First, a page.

Australia has announced new investments in quantum technology and will design a hub to enable allied countries to interact—all while keeping its eye on countering China’s growing reach in the Pacific.
The Wall Street Journal reported that Canberra will invest about $81 million in the technology. The country will also focus on its development of 6G communications, the report said.
The Trends Journal published an article in the 21 September issue, titled, “U.S. LAUNCHES COLD WAR 2.0: CHINA LAMBASTS “COLD-WAR MENTALITY.”
The report pointed out that the U.S., Australia, and the U.K. (AUKUS) announced an arms deal that will allow Canberra to acquire a fleet of nuclear-powered submarines.
Zhao Lijian, the Chinese foreign ministry spokesman, said the deal may damage “regional peace” and intensify an arms race. He said Australia and the U.S. will hurt their interests. 
Besides quantum technology, Australia said it will spend billions to modernize its economy “and cut dependence on China by spurring manufacturing in industries such as resources and critical minerals as well as backing low-emission technology,” Reuters reported. The country reportedly identified 63 areas that it sees as essential to control.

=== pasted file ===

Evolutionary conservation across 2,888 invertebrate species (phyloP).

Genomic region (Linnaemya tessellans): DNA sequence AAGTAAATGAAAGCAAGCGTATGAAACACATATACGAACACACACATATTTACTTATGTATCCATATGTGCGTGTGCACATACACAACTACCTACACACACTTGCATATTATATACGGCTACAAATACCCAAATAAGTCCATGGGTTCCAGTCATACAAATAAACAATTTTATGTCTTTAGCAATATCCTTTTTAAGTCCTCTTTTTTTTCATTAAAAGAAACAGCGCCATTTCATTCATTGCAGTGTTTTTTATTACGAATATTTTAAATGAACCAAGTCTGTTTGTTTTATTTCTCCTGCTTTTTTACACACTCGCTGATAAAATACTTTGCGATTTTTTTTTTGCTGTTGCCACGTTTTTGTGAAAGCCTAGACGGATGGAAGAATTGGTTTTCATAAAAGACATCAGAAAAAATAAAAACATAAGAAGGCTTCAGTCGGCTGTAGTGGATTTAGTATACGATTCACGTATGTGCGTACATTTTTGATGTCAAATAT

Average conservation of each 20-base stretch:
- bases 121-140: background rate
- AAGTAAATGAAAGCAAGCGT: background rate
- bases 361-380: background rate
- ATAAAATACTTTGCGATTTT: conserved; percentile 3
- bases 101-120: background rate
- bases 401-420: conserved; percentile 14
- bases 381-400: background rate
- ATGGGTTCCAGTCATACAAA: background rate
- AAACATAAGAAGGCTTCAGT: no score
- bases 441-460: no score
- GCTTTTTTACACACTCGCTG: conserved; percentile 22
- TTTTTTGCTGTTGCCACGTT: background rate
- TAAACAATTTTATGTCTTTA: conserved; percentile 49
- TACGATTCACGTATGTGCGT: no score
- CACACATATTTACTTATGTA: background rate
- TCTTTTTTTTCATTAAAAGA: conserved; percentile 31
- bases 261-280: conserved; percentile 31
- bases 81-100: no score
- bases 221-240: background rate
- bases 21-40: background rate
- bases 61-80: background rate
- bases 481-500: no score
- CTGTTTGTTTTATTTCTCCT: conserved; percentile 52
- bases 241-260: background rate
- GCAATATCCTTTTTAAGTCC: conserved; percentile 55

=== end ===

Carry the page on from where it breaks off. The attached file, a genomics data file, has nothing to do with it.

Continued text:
“This investment will help secure economic opportunities for Australian businesses, create local jobs, and importantly, it will help keep Australians safe,” Prime Minister Scott Morrison said, according to Reuters.
TREND FORECAST: We note this article to illustrate that it is more talk than action and is being promoted at a time when tensions between the AUKUS partners and China are rising. Indeed, Australia investing $81 million is chump change, and its Hi-Tech program will be no challenge to China. 

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